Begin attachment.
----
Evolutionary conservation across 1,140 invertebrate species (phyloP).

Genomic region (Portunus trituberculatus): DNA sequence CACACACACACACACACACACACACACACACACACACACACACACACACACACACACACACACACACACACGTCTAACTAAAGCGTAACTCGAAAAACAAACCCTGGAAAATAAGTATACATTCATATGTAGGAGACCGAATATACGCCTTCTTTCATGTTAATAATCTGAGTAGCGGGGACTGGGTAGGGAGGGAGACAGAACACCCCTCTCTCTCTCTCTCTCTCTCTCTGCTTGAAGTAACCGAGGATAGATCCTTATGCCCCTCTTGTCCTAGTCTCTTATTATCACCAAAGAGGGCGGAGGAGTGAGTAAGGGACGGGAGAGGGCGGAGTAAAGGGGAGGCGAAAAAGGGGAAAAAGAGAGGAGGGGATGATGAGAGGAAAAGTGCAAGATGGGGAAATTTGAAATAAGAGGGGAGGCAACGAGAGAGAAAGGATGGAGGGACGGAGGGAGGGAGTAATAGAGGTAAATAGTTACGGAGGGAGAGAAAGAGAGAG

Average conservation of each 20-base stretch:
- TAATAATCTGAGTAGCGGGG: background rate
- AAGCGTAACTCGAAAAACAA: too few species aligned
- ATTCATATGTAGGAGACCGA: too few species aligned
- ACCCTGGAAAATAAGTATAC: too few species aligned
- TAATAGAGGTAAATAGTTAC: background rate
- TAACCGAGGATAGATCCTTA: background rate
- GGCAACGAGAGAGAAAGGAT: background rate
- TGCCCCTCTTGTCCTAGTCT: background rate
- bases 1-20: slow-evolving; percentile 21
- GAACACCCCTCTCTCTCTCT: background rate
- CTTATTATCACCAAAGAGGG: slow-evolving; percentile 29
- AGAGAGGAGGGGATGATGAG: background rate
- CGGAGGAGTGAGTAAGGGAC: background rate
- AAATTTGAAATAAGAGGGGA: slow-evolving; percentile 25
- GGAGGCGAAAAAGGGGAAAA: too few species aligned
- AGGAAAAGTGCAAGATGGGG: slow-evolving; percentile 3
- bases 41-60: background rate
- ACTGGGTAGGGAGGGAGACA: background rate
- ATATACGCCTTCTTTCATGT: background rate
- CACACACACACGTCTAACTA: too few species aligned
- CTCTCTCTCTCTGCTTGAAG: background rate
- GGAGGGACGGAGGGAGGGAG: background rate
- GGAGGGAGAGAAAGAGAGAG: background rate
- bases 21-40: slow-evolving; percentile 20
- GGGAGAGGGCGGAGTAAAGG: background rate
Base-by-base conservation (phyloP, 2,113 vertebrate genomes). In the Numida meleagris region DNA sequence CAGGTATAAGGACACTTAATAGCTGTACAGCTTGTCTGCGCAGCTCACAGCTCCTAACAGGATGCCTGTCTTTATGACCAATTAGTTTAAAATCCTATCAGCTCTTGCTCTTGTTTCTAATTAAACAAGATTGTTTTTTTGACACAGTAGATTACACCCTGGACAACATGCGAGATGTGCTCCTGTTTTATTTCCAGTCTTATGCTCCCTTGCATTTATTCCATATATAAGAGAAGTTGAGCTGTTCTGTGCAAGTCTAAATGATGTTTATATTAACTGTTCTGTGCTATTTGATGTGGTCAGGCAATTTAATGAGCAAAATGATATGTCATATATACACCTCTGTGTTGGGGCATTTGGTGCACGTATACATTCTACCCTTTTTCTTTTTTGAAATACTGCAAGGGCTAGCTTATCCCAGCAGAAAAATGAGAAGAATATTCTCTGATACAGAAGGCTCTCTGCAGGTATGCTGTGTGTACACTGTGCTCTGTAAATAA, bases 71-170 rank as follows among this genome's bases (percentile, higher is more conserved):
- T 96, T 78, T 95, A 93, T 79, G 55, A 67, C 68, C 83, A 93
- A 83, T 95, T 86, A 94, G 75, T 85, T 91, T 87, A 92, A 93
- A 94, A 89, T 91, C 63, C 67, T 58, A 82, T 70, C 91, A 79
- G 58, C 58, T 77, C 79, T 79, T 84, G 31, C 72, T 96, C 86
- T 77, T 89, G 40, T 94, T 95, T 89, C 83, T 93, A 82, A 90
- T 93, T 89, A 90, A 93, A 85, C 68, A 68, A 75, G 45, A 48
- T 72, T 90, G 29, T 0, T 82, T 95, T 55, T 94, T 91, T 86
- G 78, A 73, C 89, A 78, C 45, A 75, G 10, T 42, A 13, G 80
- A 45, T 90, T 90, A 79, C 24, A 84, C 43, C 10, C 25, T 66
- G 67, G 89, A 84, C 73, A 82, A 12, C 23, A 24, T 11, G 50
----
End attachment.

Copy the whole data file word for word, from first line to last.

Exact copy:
Evolutionary conservation across 1,140 invertebrate species (phyloP).

Genomic region (Portunus trituberculatus): DNA sequence CACACACACACACACACACACACACACACACACACACACACACACACACACACACACACACACACACACACGTCTAACTAAAGCGTAACTCGAAAAACAAACCCTGGAAAATAAGTATACATTCATATGTAGGAGACCGAATATACGCCTTCTTTCATGTTAATAATCTGAGTAGCGGGGACTGGGTAGGGAGGGAGACAGAACACCCCTCTCTCTCTCTCTCTCTCTCTCTGCTTGAAGTAACCGAGGATAGATCCTTATGCCCCTCTTGTCCTAGTCTCTTATTATCACCAAAGAGGGCGGAGGAGTGAGTAAGGGACGGGAGAGGGCGGAGTAAAGGGGAGGCGAAAAAGGGGAAAAAGAGAGGAGGGGATGATGAGAGGAAAAGTGCAAGATGGGGAAATTTGAAATAAGAGGGGAGGCAACGAGAGAGAAAGGATGGAGGGACGGAGGGAGGGAGTAATAGAGGTAAATAGTTACGGAGGGAGAGAAAGAGAGAG

Average conservation of each 20-base stretch:
- TAATAATCTGAGTAGCGGGG: background rate
- AAGCGTAACTCGAAAAACAA: too few species aligned
- ATTCATATGTAGGAGACCGA: too few species aligned
- ACCCTGGAAAATAAGTATAC: too few species aligned
- TAATAGAGGTAAATAGTTAC: background rate
- TAACCGAGGATAGATCCTTA: background rate
- GGCAACGAGAGAGAAAGGAT: background rate
- TGCCCCTCTTGTCCTAGTCT: background rate
- bases 1-20: slow-evolving; percentile 21
- GAACACCCCTCTCTCTCTCT: background rate
- CTTATTATCACCAAAGAGGG: slow-evolving; percentile 29
- AGAGAGGAGGGGATGATGAG: background rate
- CGGAGGAGTGAGTAAGGGAC: background rate
- AAATTTGAAATAAGAGGGGA: slow-evolving; percentile 25
- GGAGGCGAAAAAGGGGAAAA: too few species aligned
- AGGAAAAGTGCAAGATGGGG: slow-evolving; percentile 3
- bases 41-60: background rate
- ACTGGGTAGGGAGGGAGACA: background rate
- ATATACGCCTTCTTTCATGT: background rate
- CACACACACACGTCTAACTA: too few species aligned
- CTCTCTCTCTCTGCTTGAAG: background rate
- GGAGGGACGGAGGGAGGGAG: background rate
- GGAGGGAGAGAAAGAGAGAG: background rate
- bases 21-40: slow-evolving; percentile 20
- GGGAGAGGGCGGAGTAAAGG: background rate
Base-by-base conservation (phyloP, 2,113 vertebrate genomes). In the Numida meleagris region DNA sequence CAGGTATAAGGACACTTAATAGCTGTACAGCTTGTCTGCGCAGCTCACAGCTCCTAACAGGATGCCTGTCTTTATGACCAATTAGTTTAAAATCCTATCAGCTCTTGCTCTTGTTTCTAATTAAACAAGATTGTTTTTTTGACACAGTAGATTACACCCTGGACAACATGCGAGATGTGCTCCTGTTTTATTTCCAGTCTTATGCTCCCTTGCATTTATTCCATATATAAGAGAAGTTGAGCTGTTCTGTGCAAGTCTAAATGATGTTTATATTAACTGTTCTGTGCTATTTGATGTGGTCAGGCAATTTAATGAGCAAAATGATATGTCATATATACACCTCTGTGTTGGGGCATTTGGTGCACGTATACATTCTACCCTTTTTCTTTTTTGAAATACTGCAAGGGCTAGCTTATCCCAGCAGAAAAATGAGAAGAATATTCTCTGATACAGAAGGCTCTCTGCAGGTATGCTGTGTGTACACTGTGCTCTGTAAATAA, bases 71-170 rank as follows among this genome's bases (percentile, higher is more conserved):
- T 96, T 78, T 95, A 93, T 79, G 55, A 67, C 68, C 83, A 93
- A 83, T 95, T 86, A 94, G 75, T 85, T 91, T 87, A 92, A 93
- A 94, A 89, T 91, C 63, C 67, T 58, A 82, T 70, C 91, A 79
- G 58, C 58, T 77, C 79, T 79, T 84, G 31, C 72, T 96, C 86
- T 77, T 89, G 40, T 94, T 95, T 89, C 83, T 93, A 82, A 90
- T 93, T 89, A 90, A 93, A 85, C 68, A 68, A 75, G 45, A 48
- T 72, T 90, G 29, T 0, T 82, T 95, T 55, T 94, T 91, T 86
- G 78, A 73, C 89, A 78, C 45, A 75, G 10, T 42, A 13, G 80
- A 45, T 90, T 90, A 79, C 24, A 84, C 43, C 10, C 25, T 66
- G 67, G 89, A 84, C 73, A 82, A 12, C 23, A 24, T 11, G 50